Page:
Turns Out, Dallas Police Lieutenant Hoped to Turn Lucille Baller Alter Ego into Reality Show
On Friday afternoon, Lieutenant Regina Smith walked away from the Lucille Baller fiasco with a five-day suspension for bringing discredit to the Dallas Police Department.
It seems a fair enough sentence for conduct that, while demonstrating hilariously bad judgment, did no real damage to anyone save for those of us who listened to her rap.
Smith disagrees. Her attorney told the Morning News that she is an exemplary 25-year DPD officer and that she was merely struggling to cope with the loss of her husband, Senior Corporal Norman Smith, who was killed in the line of duty. And in disciplinary records obtained from the department, Smith writes that she never meant to besmirch the reputation of DPD, nor does she think her sideline gig as Lucille Baller had that effect.
Smith explains that she had established Big Rush In Global Media and begun developing the associated website last spring. One of the things she posted to the website was a six-minute video clip ("what the entertainment industry refers to as a sizzle reel") titled "Broken Blues."
"It depicts my struggles as I try to move forward from the grief and pain of tragically losing [Norman Smith] by engaging in an outside business interest that happens to bring me some realm of joy."
It was created, she writes, "with hopes of becoming a reality television show."
Smith isn't quite sure how the site became public. She had hired a web developer to work on the site but hadn't finished editing its content and did not mean for it to go live. She was as surprised as anyone when internal affairs began asking questions last November and has demanded to know who tipped them off.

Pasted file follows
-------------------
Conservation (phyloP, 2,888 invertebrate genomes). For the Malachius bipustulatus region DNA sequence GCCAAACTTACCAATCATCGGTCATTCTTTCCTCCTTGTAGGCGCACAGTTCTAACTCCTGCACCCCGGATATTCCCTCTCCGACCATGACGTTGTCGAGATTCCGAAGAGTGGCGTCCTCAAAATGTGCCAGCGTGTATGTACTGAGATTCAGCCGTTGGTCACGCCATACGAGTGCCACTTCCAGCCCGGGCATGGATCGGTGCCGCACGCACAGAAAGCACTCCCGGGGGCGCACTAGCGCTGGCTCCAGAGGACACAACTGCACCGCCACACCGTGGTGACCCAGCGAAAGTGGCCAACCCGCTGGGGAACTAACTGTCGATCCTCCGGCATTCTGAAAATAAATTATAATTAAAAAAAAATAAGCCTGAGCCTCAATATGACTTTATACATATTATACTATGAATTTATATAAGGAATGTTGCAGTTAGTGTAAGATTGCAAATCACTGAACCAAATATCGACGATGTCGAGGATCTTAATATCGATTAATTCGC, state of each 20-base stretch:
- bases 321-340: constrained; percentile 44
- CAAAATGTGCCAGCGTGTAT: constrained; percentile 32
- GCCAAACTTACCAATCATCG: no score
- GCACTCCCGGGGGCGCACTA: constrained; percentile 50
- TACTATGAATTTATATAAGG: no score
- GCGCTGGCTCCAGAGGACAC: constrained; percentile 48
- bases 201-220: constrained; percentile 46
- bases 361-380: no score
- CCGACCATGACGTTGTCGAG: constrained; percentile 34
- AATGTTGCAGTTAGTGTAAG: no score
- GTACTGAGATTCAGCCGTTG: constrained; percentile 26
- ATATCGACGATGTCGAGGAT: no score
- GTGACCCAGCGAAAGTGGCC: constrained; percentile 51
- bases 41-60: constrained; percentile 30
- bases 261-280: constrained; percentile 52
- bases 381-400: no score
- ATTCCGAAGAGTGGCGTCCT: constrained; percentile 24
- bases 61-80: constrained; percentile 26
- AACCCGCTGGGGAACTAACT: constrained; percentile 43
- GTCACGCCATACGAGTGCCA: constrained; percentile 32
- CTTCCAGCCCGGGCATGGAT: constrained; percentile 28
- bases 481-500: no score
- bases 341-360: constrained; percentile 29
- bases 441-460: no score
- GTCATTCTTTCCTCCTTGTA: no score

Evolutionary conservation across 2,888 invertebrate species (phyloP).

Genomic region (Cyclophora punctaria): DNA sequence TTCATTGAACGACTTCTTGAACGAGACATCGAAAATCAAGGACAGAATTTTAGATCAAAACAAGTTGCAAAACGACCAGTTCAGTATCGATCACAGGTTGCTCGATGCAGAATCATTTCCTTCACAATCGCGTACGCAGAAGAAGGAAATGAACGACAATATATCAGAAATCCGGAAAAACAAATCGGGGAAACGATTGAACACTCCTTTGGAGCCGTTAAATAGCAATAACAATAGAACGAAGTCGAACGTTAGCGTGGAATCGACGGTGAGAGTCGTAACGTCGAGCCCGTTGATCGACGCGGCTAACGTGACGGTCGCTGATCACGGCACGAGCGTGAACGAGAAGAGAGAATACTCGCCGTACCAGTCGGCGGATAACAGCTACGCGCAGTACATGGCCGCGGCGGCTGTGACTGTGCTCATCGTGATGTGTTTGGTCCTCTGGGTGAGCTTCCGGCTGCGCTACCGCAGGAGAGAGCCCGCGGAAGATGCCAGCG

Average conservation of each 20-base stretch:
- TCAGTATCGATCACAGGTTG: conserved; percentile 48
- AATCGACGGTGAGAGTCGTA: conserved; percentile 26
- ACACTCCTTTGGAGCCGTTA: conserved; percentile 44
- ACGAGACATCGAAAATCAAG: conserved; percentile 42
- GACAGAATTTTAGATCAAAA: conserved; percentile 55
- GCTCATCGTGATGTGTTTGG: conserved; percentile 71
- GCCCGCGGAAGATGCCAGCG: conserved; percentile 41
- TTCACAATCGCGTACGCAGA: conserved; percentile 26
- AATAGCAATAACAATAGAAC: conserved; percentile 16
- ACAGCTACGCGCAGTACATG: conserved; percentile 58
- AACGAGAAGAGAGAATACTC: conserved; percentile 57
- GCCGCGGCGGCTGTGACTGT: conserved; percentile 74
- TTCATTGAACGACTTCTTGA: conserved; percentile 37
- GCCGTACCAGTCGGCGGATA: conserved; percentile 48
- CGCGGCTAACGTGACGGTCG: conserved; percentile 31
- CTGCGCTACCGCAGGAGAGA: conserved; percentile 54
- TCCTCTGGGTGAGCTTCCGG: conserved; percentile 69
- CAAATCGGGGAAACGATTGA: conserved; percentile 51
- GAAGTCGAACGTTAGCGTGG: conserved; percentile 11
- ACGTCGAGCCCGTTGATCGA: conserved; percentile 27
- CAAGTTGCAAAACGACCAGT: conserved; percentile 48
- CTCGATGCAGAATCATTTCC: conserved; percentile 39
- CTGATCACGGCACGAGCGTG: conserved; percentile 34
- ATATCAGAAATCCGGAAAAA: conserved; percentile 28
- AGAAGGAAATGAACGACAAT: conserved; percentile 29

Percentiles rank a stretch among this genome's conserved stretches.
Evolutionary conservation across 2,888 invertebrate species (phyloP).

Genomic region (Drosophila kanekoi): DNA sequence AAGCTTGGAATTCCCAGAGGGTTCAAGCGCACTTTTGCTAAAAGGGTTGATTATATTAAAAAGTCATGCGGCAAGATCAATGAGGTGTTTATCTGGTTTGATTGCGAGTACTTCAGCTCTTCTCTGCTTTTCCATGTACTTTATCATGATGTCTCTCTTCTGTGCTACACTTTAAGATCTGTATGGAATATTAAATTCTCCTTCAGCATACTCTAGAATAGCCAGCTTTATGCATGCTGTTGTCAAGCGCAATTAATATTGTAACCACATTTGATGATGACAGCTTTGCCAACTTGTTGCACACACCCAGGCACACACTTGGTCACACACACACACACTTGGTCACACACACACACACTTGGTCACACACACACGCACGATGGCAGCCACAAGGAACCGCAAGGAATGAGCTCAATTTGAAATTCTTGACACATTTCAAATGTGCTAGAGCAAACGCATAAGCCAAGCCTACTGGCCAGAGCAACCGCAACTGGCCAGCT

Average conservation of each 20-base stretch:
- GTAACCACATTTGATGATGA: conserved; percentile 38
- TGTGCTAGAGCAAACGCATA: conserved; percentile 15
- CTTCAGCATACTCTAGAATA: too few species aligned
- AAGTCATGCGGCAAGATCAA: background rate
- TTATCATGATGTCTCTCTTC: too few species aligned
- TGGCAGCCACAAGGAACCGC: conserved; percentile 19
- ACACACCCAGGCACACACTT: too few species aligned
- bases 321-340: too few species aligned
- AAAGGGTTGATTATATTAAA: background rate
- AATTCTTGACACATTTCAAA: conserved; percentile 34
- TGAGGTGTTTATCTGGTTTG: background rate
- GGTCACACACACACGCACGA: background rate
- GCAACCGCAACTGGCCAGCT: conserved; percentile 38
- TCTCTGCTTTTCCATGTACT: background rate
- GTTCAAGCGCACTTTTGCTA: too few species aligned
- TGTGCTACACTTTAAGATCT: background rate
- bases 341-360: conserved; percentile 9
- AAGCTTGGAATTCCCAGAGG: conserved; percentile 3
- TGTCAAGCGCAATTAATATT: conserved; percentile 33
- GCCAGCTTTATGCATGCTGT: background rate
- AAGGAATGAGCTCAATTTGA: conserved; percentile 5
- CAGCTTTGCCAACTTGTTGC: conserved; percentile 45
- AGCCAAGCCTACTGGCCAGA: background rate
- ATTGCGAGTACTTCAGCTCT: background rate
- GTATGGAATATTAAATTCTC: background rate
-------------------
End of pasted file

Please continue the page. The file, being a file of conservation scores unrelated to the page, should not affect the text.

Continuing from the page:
Had she known the site was viewable by the Internet-surfing public, she might have thought better of including lines like this: "Don't mess with me or I'll shoot a motherfucker cuz Lucille Baller, she been to hell and back." Or this: "You know what I would do to somebody who tried to take advantage of me? You see this bullet right here? I'll stick it from the rooter to the tooter and bring it out."
Although, to be honest, she doesn't seem to regret that last one too much.
"In the sizzle reel, I interjected the hyperbole 'from the rooter to the tooter,'" she writes. "This is an old country saying which was harmlessly mentioned in an effort to add humor and personality. Any reasonable person should easily see it is an impossible feat for anyone to carry out and should never have been seen as a threat or criminal act."
Because bullets are always delivered by hand and, clearly, no one's arm is long enough to reach all the way from the rooter to the tooter, or vise versa for that matter.
Internal affairs investigators didn't buy it, concluding that, regardless of intent, Smith made the department look bad. The video she made will continue to do so, courtesy of the Internet and the Morning News: